TORONTO, May 20, 2017 /CNW/ - Canadian journalists have spent a week confronting complex debates about cultural appropriation, free expression and the underrepresentation of minority and marginalized writers in most major newsrooms. The Canadian Association of Journalists understands these issues are divisive, but urges media owners to lead an industry-wide effort to transform newsroom culture—and make room for more diverse voices.
As the #AppropriationPrize controversy that grew out of Hal Niedzviecki's resignation as editor of the Writers' Union of Canada's magazine continues to unfold, the CAJ remains a champion of free expression. Public debate requires voices from a wide variety of perspectives, including and especially those that challenge the status quo.
But the recent controversy has laid bare the ugly truth that Canadian media suffers from a lack of prominent diverse voices and varied perspectives. "Journalists need to challenge our own assumptions by engaging, learning about, and finally writing about other cultures," said CAJ President Nick Taylor-Vaisey. "But newsroom leaders also need to recognize the glaring lack of non-white perspectives on their own mastheads and broadcasts—and make tangible, sustainable changes that create more room for those voices."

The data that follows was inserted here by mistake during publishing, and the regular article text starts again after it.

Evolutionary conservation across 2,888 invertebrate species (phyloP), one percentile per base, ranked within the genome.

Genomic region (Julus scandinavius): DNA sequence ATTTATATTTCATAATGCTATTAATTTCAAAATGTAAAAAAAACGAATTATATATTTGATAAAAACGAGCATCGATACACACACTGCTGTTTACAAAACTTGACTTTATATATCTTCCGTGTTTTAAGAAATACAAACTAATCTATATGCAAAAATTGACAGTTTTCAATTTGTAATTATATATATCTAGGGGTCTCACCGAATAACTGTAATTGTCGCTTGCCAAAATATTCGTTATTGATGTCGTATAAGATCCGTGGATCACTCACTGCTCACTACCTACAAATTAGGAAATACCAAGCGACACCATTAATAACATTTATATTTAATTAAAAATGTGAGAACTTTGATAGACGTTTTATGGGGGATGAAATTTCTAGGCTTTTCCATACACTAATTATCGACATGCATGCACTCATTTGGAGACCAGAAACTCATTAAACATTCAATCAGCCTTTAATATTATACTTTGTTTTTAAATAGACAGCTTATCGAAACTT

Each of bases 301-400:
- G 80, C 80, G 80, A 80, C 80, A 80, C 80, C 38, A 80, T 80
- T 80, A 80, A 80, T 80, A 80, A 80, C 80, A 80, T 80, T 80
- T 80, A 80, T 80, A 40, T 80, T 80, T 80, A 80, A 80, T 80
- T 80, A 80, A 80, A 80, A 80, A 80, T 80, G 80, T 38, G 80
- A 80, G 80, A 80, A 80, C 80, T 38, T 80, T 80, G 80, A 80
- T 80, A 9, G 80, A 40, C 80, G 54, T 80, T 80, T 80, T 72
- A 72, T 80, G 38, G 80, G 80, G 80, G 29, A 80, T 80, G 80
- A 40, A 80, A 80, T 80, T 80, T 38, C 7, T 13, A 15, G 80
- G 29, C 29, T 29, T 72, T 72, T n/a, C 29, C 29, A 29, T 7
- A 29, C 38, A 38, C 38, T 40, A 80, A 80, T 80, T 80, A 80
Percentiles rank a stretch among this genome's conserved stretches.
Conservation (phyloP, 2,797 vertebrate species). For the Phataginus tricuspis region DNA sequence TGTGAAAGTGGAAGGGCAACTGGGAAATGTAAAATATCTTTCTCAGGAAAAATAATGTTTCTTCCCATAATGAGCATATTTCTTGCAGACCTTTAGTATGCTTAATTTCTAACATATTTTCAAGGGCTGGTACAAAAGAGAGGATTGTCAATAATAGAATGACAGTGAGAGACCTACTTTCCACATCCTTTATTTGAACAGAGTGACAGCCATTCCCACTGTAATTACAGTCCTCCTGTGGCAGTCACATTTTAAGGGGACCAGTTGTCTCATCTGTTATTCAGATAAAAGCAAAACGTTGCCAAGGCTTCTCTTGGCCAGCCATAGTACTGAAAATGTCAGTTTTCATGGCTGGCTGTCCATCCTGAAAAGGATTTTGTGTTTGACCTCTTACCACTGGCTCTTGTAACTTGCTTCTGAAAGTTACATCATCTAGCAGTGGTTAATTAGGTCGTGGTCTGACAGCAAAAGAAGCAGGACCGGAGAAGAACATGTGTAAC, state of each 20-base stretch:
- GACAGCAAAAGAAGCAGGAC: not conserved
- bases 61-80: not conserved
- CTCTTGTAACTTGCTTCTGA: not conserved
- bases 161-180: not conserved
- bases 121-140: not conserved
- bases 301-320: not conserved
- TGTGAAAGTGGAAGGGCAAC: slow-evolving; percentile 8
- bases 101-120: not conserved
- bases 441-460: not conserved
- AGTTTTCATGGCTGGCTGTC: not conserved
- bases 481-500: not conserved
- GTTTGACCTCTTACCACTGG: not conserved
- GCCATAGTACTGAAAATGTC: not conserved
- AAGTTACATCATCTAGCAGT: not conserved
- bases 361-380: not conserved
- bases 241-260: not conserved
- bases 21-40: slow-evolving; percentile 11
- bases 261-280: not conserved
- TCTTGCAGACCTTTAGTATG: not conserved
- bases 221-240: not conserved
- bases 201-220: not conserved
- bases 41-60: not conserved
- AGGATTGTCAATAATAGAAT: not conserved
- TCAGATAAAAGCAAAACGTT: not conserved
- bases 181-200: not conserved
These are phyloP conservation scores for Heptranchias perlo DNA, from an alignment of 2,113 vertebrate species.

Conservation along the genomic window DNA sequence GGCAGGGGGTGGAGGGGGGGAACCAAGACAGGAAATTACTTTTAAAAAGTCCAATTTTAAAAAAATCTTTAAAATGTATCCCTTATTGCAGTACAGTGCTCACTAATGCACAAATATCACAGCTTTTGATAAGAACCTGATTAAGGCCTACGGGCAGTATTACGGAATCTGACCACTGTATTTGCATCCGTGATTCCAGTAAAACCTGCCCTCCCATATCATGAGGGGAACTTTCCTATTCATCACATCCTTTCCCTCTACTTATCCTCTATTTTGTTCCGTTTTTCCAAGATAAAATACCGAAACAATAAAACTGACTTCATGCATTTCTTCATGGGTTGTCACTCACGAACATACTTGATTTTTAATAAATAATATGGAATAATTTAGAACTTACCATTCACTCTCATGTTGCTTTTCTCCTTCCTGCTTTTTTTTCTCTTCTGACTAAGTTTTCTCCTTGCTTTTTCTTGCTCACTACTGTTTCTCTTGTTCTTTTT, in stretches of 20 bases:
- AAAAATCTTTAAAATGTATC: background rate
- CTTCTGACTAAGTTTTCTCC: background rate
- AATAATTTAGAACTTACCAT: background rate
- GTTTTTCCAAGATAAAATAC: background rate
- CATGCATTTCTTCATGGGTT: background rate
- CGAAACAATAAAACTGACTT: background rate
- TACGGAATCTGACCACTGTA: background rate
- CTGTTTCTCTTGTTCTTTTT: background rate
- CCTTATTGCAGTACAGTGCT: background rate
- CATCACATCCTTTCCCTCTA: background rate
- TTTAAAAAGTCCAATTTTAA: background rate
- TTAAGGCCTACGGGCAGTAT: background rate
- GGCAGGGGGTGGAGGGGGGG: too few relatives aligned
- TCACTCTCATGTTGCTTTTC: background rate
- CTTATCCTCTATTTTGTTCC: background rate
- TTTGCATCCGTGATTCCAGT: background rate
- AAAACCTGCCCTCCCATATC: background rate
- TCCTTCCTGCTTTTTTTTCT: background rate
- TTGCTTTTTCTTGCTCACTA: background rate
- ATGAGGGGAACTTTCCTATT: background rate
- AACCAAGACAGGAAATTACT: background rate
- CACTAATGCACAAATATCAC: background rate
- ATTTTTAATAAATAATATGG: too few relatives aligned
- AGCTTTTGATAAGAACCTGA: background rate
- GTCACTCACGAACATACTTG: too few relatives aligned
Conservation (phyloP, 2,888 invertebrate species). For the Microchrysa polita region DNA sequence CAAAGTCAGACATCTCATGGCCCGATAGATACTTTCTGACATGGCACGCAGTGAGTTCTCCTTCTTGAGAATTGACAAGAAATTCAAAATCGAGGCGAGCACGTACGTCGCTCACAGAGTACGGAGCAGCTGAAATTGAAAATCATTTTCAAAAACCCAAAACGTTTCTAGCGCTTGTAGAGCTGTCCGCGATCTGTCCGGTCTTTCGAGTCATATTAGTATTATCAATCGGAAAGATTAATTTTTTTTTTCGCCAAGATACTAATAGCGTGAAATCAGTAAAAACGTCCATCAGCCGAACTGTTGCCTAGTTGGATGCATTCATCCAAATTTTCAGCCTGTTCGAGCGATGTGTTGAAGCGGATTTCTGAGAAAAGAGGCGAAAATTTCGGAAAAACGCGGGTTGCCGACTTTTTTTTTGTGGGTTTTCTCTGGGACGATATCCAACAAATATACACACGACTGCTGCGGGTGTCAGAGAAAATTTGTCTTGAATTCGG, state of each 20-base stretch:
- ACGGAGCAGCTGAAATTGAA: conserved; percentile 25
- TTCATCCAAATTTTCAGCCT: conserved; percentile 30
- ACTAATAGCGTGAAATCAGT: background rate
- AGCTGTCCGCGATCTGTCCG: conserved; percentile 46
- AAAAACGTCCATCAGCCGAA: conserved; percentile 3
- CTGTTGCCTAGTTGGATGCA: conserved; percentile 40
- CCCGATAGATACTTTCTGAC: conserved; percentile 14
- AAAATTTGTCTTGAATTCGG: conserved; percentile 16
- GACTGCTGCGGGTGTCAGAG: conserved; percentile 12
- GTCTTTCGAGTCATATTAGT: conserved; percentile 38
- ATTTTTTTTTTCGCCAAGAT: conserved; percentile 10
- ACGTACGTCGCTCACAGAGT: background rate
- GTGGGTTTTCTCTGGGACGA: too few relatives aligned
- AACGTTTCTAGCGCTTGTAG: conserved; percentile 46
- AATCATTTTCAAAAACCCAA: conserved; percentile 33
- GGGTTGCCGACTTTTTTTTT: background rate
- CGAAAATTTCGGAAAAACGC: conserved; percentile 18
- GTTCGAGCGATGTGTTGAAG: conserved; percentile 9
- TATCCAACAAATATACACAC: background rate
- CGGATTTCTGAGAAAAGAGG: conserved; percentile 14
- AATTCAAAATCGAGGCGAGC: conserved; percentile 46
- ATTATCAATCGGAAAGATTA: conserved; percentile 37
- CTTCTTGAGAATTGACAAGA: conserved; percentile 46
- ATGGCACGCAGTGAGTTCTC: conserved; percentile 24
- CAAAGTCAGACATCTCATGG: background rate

"Canadian newsrooms are nowhere near as culturally diverse as many of the communities we cover," said Taylor-Vaisey. "The only way to change that is to hire—and amplify—more voices from as many perspectives as possible."
The CAJ is Canada's largest national professional organization for journalists from all media, representing more than 500 members across the country. The CAJ's primary roles are to provide public-interest advocacy and high-quality professional development for its members.
SOURCE Canadian Association of Journalists
For further information: Nick Taylor-Vaisey, CAJ President, Phone: 647.968.2393, Email: email@example.com